King changes the pace by alternating between perspectives, introducing new faces that become increasingly important as the story progresses. Through this, we are introduced to one significant new player, Abra Stone, a bright twelve-year-old girl and incredibly powerful shiner. As she comes in contact with Dan through their mutual bond, the novel parallels its predecessor: Abra comes to bear prominence as the new Danny Torrance, and Dan now fills the position of Abra’s shining coach, or the new Dick Hallorann. 

With this, as with all good King novels, evil always lurks beyond the surface, this time taking form in the ‘True Knot’, a child-killing vampire cult who travel across America in their façade as harmless Winnebago folk, hunting for steam. Much like your typical vampire, steam is like blood to the Knot but with one exception: it must come from those with the shining. Feeding off the screams and drinking the pain of their victims, these empty devils are kept satisfied, thriving for as long as their waning supply endures.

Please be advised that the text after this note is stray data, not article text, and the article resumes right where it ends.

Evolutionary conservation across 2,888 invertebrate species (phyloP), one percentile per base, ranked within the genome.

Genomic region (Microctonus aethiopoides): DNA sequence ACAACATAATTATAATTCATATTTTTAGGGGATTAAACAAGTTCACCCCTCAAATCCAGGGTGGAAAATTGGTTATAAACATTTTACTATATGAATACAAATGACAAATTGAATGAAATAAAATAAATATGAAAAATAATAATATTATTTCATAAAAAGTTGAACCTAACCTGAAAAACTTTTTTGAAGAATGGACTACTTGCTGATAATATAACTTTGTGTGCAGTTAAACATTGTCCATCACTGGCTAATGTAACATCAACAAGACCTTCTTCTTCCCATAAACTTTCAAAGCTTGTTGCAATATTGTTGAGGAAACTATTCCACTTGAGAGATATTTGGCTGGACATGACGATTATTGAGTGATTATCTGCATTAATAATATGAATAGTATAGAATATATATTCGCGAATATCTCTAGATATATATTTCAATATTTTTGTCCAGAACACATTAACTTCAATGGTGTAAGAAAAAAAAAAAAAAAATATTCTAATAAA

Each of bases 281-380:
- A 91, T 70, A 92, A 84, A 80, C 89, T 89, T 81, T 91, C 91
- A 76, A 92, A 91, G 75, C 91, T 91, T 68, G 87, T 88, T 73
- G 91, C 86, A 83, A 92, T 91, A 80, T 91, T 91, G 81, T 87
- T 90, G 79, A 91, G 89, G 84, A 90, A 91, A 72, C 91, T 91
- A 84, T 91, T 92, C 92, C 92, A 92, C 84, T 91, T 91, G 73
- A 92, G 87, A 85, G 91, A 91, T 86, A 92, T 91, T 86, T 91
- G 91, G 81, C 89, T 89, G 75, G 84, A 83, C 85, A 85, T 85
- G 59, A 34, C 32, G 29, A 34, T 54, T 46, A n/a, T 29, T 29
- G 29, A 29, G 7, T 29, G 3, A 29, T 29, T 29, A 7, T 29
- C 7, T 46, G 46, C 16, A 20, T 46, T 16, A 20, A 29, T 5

If you can get past the Knot’s comical and sometimes cringe-worthy names – see Barry the Chink, Crow Daddy and Rose the Hat (who coincidentally wears a hat!) – you’ll find a brooding pack of addicts that are far more meticulous than your average rogue group of killers. Despite this, King still delivers his usual dose of blood-curdling similes and gruesome descriptions to keep you reading until you dream of red.